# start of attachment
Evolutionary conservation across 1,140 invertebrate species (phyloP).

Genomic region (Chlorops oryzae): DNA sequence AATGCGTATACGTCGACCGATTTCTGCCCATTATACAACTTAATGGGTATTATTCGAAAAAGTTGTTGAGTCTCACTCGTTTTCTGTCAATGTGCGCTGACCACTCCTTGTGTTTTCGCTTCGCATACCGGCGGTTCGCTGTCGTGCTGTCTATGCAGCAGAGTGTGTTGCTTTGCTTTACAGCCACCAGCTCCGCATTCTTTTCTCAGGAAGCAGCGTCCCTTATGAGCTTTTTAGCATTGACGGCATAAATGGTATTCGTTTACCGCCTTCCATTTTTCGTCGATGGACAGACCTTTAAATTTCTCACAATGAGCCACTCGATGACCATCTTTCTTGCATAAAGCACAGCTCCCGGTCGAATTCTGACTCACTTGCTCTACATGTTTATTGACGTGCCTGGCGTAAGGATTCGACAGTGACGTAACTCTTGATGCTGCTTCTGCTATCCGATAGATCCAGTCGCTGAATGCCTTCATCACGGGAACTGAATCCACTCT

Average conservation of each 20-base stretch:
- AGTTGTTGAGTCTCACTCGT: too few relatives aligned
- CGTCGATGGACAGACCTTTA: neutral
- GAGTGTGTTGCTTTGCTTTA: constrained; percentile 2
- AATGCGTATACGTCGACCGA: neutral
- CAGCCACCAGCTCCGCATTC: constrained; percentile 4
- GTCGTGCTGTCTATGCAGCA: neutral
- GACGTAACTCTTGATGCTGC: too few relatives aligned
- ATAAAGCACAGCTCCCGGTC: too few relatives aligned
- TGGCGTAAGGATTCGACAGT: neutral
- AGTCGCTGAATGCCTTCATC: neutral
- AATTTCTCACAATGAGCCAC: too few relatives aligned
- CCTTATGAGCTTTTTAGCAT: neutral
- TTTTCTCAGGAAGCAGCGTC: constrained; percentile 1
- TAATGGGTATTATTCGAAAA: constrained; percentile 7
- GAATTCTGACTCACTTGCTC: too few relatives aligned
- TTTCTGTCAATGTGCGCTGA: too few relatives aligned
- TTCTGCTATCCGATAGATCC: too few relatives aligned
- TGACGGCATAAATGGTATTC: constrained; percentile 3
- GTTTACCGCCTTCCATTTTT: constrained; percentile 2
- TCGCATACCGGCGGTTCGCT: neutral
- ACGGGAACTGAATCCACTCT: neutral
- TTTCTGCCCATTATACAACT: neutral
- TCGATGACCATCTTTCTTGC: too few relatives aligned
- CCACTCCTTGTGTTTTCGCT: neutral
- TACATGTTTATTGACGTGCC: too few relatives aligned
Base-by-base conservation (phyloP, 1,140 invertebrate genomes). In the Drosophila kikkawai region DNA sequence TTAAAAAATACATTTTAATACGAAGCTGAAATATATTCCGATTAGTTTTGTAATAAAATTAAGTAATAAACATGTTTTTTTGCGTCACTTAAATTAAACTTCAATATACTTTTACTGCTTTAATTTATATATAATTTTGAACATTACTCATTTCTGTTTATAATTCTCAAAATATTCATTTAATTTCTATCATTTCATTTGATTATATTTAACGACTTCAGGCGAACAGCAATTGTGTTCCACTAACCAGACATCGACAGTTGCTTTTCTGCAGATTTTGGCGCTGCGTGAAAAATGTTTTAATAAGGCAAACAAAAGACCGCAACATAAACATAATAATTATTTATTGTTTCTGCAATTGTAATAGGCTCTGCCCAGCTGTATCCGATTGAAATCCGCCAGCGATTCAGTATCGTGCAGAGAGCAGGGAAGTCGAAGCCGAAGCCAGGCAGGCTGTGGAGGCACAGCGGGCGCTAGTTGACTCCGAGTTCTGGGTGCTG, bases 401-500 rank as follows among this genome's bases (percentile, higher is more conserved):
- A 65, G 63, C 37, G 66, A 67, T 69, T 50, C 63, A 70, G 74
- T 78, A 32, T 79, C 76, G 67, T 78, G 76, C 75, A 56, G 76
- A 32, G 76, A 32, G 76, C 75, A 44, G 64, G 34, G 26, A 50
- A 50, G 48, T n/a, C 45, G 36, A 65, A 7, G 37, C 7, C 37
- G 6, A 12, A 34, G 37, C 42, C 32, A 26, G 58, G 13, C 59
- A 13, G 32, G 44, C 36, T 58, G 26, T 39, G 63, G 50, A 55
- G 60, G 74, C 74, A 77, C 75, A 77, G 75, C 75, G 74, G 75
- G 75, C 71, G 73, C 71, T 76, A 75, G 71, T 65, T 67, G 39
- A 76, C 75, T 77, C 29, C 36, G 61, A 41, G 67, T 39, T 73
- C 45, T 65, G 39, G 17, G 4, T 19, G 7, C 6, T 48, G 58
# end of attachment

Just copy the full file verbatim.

Evolutionary conservation across 1,140 invertebrate species (phyloP).

Genomic region (Chlorops oryzae): DNA sequence AATGCGTATACGTCGACCGATTTCTGCCCATTATACAACTTAATGGGTATTATTCGAAAAAGTTGTTGAGTCTCACTCGTTTTCTGTCAATGTGCGCTGACCACTCCTTGTGTTTTCGCTTCGCATACCGGCGGTTCGCTGTCGTGCTGTCTATGCAGCAGAGTGTGTTGCTTTGCTTTACAGCCACCAGCTCCGCATTCTTTTCTCAGGAAGCAGCGTCCCTTATGAGCTTTTTAGCATTGACGGCATAAATGGTATTCGTTTACCGCCTTCCATTTTTCGTCGATGGACAGACCTTTAAATTTCTCACAATGAGCCACTCGATGACCATCTTTCTTGCATAAAGCACAGCTCCCGGTCGAATTCTGACTCACTTGCTCTACATGTTTATTGACGTGCCTGGCGTAAGGATTCGACAGTGACGTAACTCTTGATGCTGCTTCTGCTATCCGATAGATCCAGTCGCTGAATGCCTTCATCACGGGAACTGAATCCACTCT

Average conservation of each 20-base stretch:
- AGTTGTTGAGTCTCACTCGT: too few relatives aligned
- CGTCGATGGACAGACCTTTA: neutral
- GAGTGTGTTGCTTTGCTTTA: constrained; percentile 2
- AATGCGTATACGTCGACCGA: neutral
- CAGCCACCAGCTCCGCATTC: constrained; percentile 4
- GTCGTGCTGTCTATGCAGCA: neutral
- GACGTAACTCTTGATGCTGC: too few relatives aligned
- ATAAAGCACAGCTCCCGGTC: too few relatives aligned
- TGGCGTAAGGATTCGACAGT: neutral
- AGTCGCTGAATGCCTTCATC: neutral
- AATTTCTCACAATGAGCCAC: too few relatives aligned
- CCTTATGAGCTTTTTAGCAT: neutral
- TTTTCTCAGGAAGCAGCGTC: constrained; percentile 1
- TAATGGGTATTATTCGAAAA: constrained; percentile 7
- GAATTCTGACTCACTTGCTC: too few relatives aligned
- TTTCTGTCAATGTGCGCTGA: too few relatives aligned
- TTCTGCTATCCGATAGATCC: too few relatives aligned
- TGACGGCATAAATGGTATTC: constrained; percentile 3
- GTTTACCGCCTTCCATTTTT: constrained; percentile 2
- TCGCATACCGGCGGTTCGCT: neutral
- ACGGGAACTGAATCCACTCT: neutral
- TTTCTGCCCATTATACAACT: neutral
- TCGATGACCATCTTTCTTGC: too few relatives aligned
- CCACTCCTTGTGTTTTCGCT: neutral
- TACATGTTTATTGACGTGCC: too few relatives aligned
Base-by-base conservation (phyloP, 1,140 invertebrate genomes). In the Drosophila kikkawai region DNA sequence TTAAAAAATACATTTTAATACGAAGCTGAAATATATTCCGATTAGTTTTGTAATAAAATTAAGTAATAAACATGTTTTTTTGCGTCACTTAAATTAAACTTCAATATACTTTTACTGCTTTAATTTATATATAATTTTGAACATTACTCATTTCTGTTTATAATTCTCAAAATATTCATTTAATTTCTATCATTTCATTTGATTATATTTAACGACTTCAGGCGAACAGCAATTGTGTTCCACTAACCAGACATCGACAGTTGCTTTTCTGCAGATTTTGGCGCTGCGTGAAAAATGTTTTAATAAGGCAAACAAAAGACCGCAACATAAACATAATAATTATTTATTGTTTCTGCAATTGTAATAGGCTCTGCCCAGCTGTATCCGATTGAAATCCGCCAGCGATTCAGTATCGTGCAGAGAGCAGGGAAGTCGAAGCCGAAGCCAGGCAGGCTGTGGAGGCACAGCGGGCGCTAGTTGACTCCGAGTTCTGGGTGCTG, bases 401-500 rank as follows among this genome's bases (percentile, higher is more conserved):
- A 65, G 63, C 37, G 66, A 67, T 69, T 50, C 63, A 70, G 74
- T 78, A 32, T 79, C 76, G 67, T 78, G 76, C 75, A 56, G 76
- A 32, G 76, A 32, G 76, C 75, A 44, G 64, G 34, G 26, A 50
- A 50, G 48, T n/a, C 45, G 36, A 65, A 7, G 37, C 7, C 37
- G 6, A 12, A 34, G 37, C 42, C 32, A 26, G 58, G 13, C 59
- A 13, G 32, G 44, C 36, T 58, G 26, T 39, G 63, G 50, A 55
- G 60, G 74, C 74, A 77, C 75, A 77, G 75, C 75, G 74, G 75
- G 75, C 71, G 73, C 71, T 76, A 75, G 71, T 65, T 67, G 39
- A 76, C 75, T 77, C 29, C 36, G 61, A 41, G 67, T 39, T 73
- C 45, T 65, G 39, G 17, G 4, T 19, G 7, C 6, T 48, G 58